Journal of Sports Science and Medicine
Journal of Sports Science and Medicine
ISSN: 1303 - 2968   
Ios-APP Journal of Sports Science and Medicine
Androit-APP Journal of Sports Science and Medicine
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©Journal of Sports Science and Medicine (2010) 09, 439 - 444

Research article
Longitudinal Study in 3,000 m Male Runners: Relationship between Performance and Selected Physiological Parameters
José A. Bragada1,2, , Paulo J. Santos3, José A. Maia3, Paulo J. Colaço3, Vítor P. Lopes1,2, Tiago M. Barbosa1,2
Author Information
1 Polytechnic Institute of Bragança, Department of Sport Sciences, Bragança, Portugal
2 Research Centre in Sports, Health and Human Development, Vila Real, Portugal
3 CIFI2D, Sports Faculty, University of Porto, Porto, Portugal

José A. Bragada
✉ Polytechnic Institute of Bragança, Department of Sport Sciences. Quinta de Santa Apolónia; Apartado 1101, 5301-856 Bragança, Portugal
Email: jbragada@ipb.pt
Publish Date
Received: 31-12-2009
Accepted: 16-06-2010
Published (online): 01-09-2010
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ABSTRACT

The purpose of the present study was to analyze longitudinal changes in 3,000 m running performance and the relationship with selected physiological parameters. Eighteen well-trained male middle-distance runners were measured six times (x3 per year) throughout two consecutive competitive seasons. The following parameters were measured on each occasion: maximal oxygen uptake (VO2max), running economy (RE), velocity at maximal oxygen uptake (vVO2max), velocity at 4mmol L-1 blood lactate concentration (V4), and performance velocity (km·h-1) in 3,000 m time trials. Values ranged from 19.59 to 20.16 km·h-1, running performance; 197 to 207 mL·kg-1·km-1. RE; 17.2 to 17.7 km·h-1, V4; 67.1 to 72.5 mL·kg-1·min-1, VO2max; and 19.8 to 20.2 km·h-1, vVO2max. A hierarchical linear model was used to quantify longitudinal relationships between running performance and selected physiological variables. Running performance decreased significantly over time, between each time point the decrease in running velocity was 0.06 km·h-1. The variables that significantly explained performance changes were V4 and vVO2max. Also, vVO2max and V4 were the measures most strongly correlated with performance and can be used to predict 3,000 m race velocity. The best prediction formula for 3,000 m running performance was: y = 0.646 + 0.626x + 0.416z (R2=0.85); where y = V3,000 m velocity (km·h-1), x = V4 (km·h-1) and z = vVO2max (km·h-1). The high predictive power of vVO2max and V4 suggest that both coaches and athletes should give attention to improving these two physiological variables, in order to improve running performance.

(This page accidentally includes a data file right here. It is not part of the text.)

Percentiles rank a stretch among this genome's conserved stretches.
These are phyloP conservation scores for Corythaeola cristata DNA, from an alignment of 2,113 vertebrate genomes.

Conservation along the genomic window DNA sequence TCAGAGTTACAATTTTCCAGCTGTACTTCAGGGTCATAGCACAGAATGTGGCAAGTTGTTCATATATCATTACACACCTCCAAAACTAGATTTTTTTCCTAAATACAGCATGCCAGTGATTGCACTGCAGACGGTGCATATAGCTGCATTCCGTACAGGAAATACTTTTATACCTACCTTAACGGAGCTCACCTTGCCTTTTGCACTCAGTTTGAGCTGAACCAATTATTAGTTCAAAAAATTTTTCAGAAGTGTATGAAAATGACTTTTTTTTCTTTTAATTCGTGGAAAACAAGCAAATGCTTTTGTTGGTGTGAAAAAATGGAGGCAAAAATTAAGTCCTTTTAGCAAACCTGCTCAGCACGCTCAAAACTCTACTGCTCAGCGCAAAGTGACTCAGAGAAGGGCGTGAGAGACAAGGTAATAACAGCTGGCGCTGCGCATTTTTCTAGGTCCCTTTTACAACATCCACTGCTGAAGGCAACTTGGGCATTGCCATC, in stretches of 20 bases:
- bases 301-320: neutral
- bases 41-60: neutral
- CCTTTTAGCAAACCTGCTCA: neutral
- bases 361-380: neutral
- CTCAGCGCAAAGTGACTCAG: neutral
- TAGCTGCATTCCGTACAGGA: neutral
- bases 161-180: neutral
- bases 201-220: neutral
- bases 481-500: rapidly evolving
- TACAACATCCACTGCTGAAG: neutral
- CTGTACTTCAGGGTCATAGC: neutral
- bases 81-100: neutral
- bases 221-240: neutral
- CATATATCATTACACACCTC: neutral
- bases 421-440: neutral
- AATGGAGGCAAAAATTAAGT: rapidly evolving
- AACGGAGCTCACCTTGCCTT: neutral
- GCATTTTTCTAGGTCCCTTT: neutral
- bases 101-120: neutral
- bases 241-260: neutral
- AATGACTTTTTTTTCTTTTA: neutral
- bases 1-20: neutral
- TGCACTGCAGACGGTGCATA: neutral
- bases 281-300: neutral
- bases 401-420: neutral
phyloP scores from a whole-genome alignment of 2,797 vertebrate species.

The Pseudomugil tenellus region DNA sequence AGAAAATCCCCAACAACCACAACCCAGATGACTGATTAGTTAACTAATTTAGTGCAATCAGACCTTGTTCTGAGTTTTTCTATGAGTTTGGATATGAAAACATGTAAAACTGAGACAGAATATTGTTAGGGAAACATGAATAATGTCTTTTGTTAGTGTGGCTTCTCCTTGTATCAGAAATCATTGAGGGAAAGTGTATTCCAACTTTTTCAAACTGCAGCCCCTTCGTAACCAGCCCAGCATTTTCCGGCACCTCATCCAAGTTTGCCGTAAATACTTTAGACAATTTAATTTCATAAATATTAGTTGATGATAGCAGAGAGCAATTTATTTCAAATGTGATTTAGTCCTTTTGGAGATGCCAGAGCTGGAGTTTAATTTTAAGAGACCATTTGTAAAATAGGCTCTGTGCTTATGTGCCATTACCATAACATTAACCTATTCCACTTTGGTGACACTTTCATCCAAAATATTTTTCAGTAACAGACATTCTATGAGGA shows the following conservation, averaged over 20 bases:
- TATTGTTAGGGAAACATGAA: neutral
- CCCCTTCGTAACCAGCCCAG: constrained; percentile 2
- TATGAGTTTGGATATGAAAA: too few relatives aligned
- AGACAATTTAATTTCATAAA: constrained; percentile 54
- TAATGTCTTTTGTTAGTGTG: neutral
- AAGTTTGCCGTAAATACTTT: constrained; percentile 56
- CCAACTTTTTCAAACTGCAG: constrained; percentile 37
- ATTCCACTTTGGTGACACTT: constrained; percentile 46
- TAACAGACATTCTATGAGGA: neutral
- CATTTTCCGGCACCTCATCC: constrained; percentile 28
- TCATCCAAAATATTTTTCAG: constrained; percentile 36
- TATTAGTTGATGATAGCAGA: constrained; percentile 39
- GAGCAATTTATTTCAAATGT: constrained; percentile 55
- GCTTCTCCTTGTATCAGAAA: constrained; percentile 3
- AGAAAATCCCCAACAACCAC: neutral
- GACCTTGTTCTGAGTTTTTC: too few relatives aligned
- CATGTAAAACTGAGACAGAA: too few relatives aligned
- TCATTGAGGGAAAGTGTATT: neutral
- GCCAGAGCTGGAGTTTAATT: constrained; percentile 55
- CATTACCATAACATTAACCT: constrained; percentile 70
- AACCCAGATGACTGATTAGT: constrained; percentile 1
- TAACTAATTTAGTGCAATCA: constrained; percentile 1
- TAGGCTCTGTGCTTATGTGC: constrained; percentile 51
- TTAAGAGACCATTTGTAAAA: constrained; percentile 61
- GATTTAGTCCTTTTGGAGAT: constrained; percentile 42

Key words: Tracking, running performance, maximal oxygen uptake, blood lactate, running economy


           Key Points
  • V4 and vVOmax are the most important physiological variables to explain longitudinal changes in 3000 m running performance;
  • 3000 m running performance prediction is better if one uses both V4 and vVOmax in the same formula: y = 0.646 + 0.626x + 0.416z; R=0.85, where y is the Vrace (km/h), x is V4 (km/h) and z is vVOmax (km/h).
  • The V4 and vVOmax can be used for training control purposes.
 
 
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